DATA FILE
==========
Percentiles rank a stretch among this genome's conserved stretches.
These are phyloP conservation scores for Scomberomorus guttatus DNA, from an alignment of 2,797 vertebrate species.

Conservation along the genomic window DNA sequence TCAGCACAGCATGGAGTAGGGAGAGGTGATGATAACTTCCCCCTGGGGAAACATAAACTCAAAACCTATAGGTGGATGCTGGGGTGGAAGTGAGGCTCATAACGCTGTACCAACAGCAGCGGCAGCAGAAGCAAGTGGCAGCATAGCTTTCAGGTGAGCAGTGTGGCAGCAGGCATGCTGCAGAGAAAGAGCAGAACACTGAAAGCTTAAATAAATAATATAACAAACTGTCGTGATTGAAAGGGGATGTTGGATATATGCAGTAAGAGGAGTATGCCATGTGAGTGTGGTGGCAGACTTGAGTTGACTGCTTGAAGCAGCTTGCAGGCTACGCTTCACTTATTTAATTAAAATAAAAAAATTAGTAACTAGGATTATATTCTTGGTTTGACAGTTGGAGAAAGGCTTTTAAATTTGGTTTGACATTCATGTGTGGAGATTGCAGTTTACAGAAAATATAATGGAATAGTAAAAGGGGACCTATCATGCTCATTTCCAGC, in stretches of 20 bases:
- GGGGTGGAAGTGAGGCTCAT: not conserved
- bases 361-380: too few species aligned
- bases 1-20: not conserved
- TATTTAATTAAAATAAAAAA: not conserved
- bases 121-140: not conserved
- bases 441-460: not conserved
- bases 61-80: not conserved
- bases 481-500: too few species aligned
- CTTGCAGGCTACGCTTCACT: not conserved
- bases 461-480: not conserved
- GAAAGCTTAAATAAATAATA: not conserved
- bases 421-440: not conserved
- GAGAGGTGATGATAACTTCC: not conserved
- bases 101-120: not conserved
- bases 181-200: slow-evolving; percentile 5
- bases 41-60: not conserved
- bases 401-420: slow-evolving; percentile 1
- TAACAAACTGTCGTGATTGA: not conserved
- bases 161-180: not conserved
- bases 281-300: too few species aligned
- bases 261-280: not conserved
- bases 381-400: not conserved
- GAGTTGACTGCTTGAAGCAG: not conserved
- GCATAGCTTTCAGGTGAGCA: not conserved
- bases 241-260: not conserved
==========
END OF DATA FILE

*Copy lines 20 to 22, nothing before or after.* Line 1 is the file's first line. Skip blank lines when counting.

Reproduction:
- bases 401-420: slow-evolving; percentile 1
- TAACAAACTGTCGTGATTGA: not conserved
- bases 161-180: not conserved